2024-07-22 12:17 PM

A Penny for Your Thoughts – News of Greater Falls Church: June 27 – July 3, 2024

The house I grew up in had three bedrooms and one bathroom, a wood stove for heat, a wringer washer for laundry, and a long double clothesline in the backyard for drying. Lilacs and camellias were in the front yard, a peach tree, rhubarb, and loganberries in the back. The square footage of the house was slightly under 1200 square feet, larger than the Levitt-style bungalows of the 1950s, but smaller than the 1970 average of 1500 square feet. Today, the average size of a single-family house in the United States has nearly doubled, to 2273 square feet. Many newer houses in Northern Virginia neighborhoods top out at 4500 to 5000 square feet, and some custom homes are even larger.
Regardless of size, homeownership is out of reach for many, whether young professionals or retirees. The 2024 Area Median Income (AMI) in Fairfax County, a gauge used to determine qualifications for rental or purchase of affordable housing owned or managed by the county, is $108,300 for an individual; $154,700 for a family of four. A recent workshop for first-time home buyers revealed that the median price of a home in Fairfax County is about a million dollars, and a buyer must have an income of $302,000 just to qualify for a mortgage. That is prohibitively expensive for a young couple seeking to purchase their first home, and doesn’t account for taxes, insurance, utilities, and all the other costs of owning a home. Higher mortgage interest rates, higher asking prices, and a dearth of “product” have combined to put the American dream of homeownership on hold.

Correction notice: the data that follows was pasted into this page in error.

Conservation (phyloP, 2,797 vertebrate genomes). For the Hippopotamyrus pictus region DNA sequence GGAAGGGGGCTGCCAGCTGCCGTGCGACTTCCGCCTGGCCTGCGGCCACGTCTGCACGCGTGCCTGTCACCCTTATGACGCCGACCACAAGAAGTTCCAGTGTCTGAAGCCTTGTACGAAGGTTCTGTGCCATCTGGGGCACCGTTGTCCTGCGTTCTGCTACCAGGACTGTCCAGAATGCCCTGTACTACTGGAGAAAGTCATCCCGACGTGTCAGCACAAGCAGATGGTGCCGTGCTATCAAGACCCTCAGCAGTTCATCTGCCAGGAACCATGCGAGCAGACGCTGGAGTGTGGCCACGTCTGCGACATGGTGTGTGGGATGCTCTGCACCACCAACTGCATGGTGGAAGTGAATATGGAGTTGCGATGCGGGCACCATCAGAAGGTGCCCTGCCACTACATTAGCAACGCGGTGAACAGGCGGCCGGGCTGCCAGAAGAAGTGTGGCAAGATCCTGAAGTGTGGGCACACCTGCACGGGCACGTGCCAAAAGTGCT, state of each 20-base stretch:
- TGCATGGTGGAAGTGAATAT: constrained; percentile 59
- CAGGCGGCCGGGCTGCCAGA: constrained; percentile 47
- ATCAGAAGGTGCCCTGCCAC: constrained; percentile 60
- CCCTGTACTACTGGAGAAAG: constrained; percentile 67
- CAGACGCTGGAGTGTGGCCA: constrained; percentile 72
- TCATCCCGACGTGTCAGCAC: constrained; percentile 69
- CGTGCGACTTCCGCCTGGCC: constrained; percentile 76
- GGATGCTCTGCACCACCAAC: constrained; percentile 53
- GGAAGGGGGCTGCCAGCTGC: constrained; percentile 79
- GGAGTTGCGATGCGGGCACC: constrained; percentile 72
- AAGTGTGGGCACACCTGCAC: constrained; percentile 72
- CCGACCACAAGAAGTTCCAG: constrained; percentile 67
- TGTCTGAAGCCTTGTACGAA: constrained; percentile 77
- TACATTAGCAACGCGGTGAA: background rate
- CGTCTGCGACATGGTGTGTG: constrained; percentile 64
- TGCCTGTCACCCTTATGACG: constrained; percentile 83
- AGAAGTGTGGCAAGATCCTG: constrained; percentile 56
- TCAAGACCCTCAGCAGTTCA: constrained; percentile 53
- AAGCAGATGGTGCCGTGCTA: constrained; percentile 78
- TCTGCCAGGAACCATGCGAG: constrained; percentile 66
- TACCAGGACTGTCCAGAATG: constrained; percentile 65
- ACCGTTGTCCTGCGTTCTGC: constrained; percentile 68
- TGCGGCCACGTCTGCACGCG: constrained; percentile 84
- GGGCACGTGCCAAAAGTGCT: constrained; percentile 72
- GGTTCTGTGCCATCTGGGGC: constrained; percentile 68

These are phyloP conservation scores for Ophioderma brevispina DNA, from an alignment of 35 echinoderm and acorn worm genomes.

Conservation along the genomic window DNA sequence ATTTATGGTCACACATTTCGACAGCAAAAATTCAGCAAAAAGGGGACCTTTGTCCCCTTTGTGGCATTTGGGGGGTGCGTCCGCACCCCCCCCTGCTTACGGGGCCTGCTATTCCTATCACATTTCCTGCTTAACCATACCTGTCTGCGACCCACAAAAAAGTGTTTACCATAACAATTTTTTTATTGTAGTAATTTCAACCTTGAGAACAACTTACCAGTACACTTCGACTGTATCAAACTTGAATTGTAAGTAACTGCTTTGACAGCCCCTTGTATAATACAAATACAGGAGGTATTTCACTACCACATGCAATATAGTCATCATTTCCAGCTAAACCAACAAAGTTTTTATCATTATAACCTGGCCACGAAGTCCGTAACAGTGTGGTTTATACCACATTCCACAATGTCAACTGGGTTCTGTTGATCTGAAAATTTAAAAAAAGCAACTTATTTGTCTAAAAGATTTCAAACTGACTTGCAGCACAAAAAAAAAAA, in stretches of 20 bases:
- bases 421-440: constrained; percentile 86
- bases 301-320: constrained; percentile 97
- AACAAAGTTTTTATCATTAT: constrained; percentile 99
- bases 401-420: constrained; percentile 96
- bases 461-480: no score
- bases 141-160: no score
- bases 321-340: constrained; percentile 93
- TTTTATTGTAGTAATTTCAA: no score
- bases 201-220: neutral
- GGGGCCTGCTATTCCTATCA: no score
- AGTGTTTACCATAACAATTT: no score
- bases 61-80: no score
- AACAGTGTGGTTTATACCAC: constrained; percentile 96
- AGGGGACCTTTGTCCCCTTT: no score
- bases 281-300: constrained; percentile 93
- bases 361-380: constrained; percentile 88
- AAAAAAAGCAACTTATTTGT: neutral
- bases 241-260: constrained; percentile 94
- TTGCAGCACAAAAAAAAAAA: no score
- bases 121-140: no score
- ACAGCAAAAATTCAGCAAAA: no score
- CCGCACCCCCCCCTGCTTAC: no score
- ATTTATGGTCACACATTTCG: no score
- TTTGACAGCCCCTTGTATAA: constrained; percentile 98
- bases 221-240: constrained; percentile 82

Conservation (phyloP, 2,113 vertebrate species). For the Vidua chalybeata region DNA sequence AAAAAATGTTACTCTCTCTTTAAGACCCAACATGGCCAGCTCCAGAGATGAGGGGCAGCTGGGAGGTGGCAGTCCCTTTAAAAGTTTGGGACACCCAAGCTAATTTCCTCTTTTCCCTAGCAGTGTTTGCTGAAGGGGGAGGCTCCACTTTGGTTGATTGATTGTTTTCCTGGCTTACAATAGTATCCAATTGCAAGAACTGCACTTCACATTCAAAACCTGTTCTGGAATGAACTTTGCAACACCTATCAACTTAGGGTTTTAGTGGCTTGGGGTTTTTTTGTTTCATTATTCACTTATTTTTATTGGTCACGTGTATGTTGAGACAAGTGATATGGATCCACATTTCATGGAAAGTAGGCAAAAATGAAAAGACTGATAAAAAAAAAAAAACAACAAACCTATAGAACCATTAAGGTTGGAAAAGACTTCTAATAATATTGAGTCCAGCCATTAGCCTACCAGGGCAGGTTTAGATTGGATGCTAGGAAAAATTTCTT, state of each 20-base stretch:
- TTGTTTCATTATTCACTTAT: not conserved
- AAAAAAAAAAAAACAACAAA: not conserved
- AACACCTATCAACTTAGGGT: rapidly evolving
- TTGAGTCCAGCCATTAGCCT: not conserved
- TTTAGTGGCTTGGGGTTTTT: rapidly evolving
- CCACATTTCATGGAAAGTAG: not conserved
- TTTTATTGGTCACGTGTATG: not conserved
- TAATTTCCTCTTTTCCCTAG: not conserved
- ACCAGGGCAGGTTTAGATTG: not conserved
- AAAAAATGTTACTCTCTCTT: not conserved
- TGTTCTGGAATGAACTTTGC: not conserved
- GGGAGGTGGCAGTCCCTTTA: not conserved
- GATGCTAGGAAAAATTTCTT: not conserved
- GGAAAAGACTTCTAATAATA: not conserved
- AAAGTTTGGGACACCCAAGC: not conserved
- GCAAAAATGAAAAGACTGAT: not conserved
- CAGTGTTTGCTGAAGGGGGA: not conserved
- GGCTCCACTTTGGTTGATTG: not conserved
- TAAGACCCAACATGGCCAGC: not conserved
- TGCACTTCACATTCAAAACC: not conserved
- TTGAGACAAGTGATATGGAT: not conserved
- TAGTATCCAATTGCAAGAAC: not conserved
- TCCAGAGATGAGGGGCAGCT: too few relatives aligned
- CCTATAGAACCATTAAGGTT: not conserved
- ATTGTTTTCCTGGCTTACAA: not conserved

The problem is getting worse, not better.
A Metropolitan Washington Council of Governments (COG) forecast predicted that the region will add 1.5 million more people and one million more jobs by 2050. That means more housing will be needed in a market that already is behind in housing production of all types – apartments, condominiums, townhouses and detached homes. The COG board of directors, in 2019, determined that more than 300,000 housing units would be needed in the region by 2030. The Covid-19 pandemic intervened and slowed building even more, but even without a pandemic, housing development can take a very long time. A developer’s proposal must “pencil out,” which means meeting the requirements set by their financial backers, essentially a very large construction loan. Community opposition to new construction, the length of time needed to get zoning approval and building permits, and availability of qualified labor make reaching housing goals, like those set by COG, very challenging. What is now the Alta Crossing multi-family development on Columbia Pike near Bailey’s Crossroads, that will lease in 2025, was first proposed in 2005. And it’s been more than ten years since the First Christian Church of Falls Church proposed developing some of its excess property for affordable senior housing. If time is money, these decades-long journeys to housing development means that the end product will be much more expensive, for the builder and the buyer/renter, than originally planned.
Does size matter? Can our housing problems be resolved by building smaller homes, like those “starter” homes that created so many of our neighborhoods decades ago? If we want to inspire, and aspire, to make housing both affordable and attainable for current and new residents, smaller homes may be just the ticket.





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